With arguably the most important event in recent mortgage banking history taking place this past week, I thought I’d replace this week’s usual market roundup with a look at five key points to know about the Countrywide/Bank of America engagement:
“We’re not particularly interested in the wholesale and correspondent business …”
The only thing Lewis feigned at that time was his lack of interest in Countrywide; the rest, I’ve been told, is exactly spot on. This is a change that will clearly be felt throughout the entire mortgage industry when it happens, but I don’t think anyone should be surprised when it does. Numerous industry sources have suggested that Bank of America’s interest in Countrywide can be summed in up three words: servicing and retail. And in that order, too. 3. Countrywide’s capital markets division will cease to exist. BofA doesn’t need to duplicate something it essentially already has; it will likely take what it needs from CCM and shutter the rest. This is just a guess, of course, but given the dearth of activity in the private-label secondary market right now — and the fact that other outfits like WaMu have already shuttered their capital markets operations — I don’t see this sort of decision as a reach. 4. Industry effects will be felt throughout, and often where few are looking. I heard from an industry source at The First American Corporation over the weekend, musing on how the deal may impact First American’s own business. That source noted that First American handles a majority of processing for BofA, but not for Countrywide — which gets us to the nuts-and-bolts of this deal. Irrespective of any consumer-facing branding decisions that are made, which are essentially window dressing, there are going to be some important operational decisions that need to be made behind-the-scenes in regards to two very different mortgage banking businesses. Most of the commentary I’ve seen is taking the view that BofA and Countrywide will remain separate servicing entities; that may be true in the short-run, but I don’t think you take the kind of risk that BofA is taking without figuring out how to best integrate wherever you can. Especially so in loan servicing, which is essentially a volume business. Those with experience in mortgage servicing know how critical some vendor relationships are; something that won’t be reported anywhere else (but will be covered here at HW) is how the acquisition changes the vendor landscape for servicing and default management. There are some vendors that have staked their entire name and most of their revenue on the business they receive from Countrywide; those firms now find themselves wondering if they’ll have lost their largest client by 2009. Other smaller firms may have been working with BofA in the past, and now face the prospect of seeing business ramp up very quickly. On the default management side of the business, I can think of at least five major examples of this off-hand. 5. Countrywide’s loan portfolio will hurt BofA. It probably goes without saying that the largest reason Countrywide was in trouble was because of its loan portfolio. According to a report in the Wall Street Journal, out of nearly $80 billion in loans held for investment, 75 percent are second-lien HELs and option ARMs. Calculated Risk does a dynamite job covering the likely pain this could cause BofA in the short run, suggesting portfolio losses could approach $10 billion. The question, of course, is whether the long-term benefits justify what most expect to be short-term pain for BofA.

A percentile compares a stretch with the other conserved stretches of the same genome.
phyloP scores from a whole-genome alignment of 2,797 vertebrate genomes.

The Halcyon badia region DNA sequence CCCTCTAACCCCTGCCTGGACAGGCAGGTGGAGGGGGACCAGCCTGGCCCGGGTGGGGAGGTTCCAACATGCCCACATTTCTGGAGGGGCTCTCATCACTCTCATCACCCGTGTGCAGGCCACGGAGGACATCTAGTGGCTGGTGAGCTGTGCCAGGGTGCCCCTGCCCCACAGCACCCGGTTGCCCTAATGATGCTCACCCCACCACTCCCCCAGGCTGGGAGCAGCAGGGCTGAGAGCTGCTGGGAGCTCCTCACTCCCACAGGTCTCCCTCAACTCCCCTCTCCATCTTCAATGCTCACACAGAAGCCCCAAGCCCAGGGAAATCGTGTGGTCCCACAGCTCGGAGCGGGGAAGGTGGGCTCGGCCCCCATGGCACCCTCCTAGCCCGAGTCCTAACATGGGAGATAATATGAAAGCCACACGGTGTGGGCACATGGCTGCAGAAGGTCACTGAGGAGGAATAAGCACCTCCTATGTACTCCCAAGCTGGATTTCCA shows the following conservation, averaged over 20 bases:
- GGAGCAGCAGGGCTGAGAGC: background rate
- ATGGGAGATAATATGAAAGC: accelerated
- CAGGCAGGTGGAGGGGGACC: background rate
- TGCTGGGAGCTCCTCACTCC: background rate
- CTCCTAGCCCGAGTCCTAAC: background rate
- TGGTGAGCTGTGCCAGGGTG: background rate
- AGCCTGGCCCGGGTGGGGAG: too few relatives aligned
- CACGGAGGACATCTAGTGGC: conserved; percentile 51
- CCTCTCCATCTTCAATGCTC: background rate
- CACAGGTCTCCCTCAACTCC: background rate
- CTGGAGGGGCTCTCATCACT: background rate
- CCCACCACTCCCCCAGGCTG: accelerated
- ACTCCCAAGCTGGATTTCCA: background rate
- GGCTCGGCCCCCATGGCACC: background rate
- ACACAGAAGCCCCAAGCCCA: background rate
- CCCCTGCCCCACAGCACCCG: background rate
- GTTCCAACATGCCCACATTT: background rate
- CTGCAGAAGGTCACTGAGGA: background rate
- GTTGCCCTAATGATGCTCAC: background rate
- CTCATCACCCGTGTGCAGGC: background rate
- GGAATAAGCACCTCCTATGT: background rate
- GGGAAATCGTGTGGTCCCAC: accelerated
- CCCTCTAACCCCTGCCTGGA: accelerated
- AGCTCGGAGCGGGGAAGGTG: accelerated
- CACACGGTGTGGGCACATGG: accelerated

Next week kicks off the Q4 earnings season in earnest — sure to be a wild ride — and HW will cover what matters most for those in the mortgage finance industry, along with highlighting the best insight and analysis from across the Web. See you Monday. Disclosure: At the time this commentary was published, the author held various put option contracts on WM; no positions in any other companies mentioned.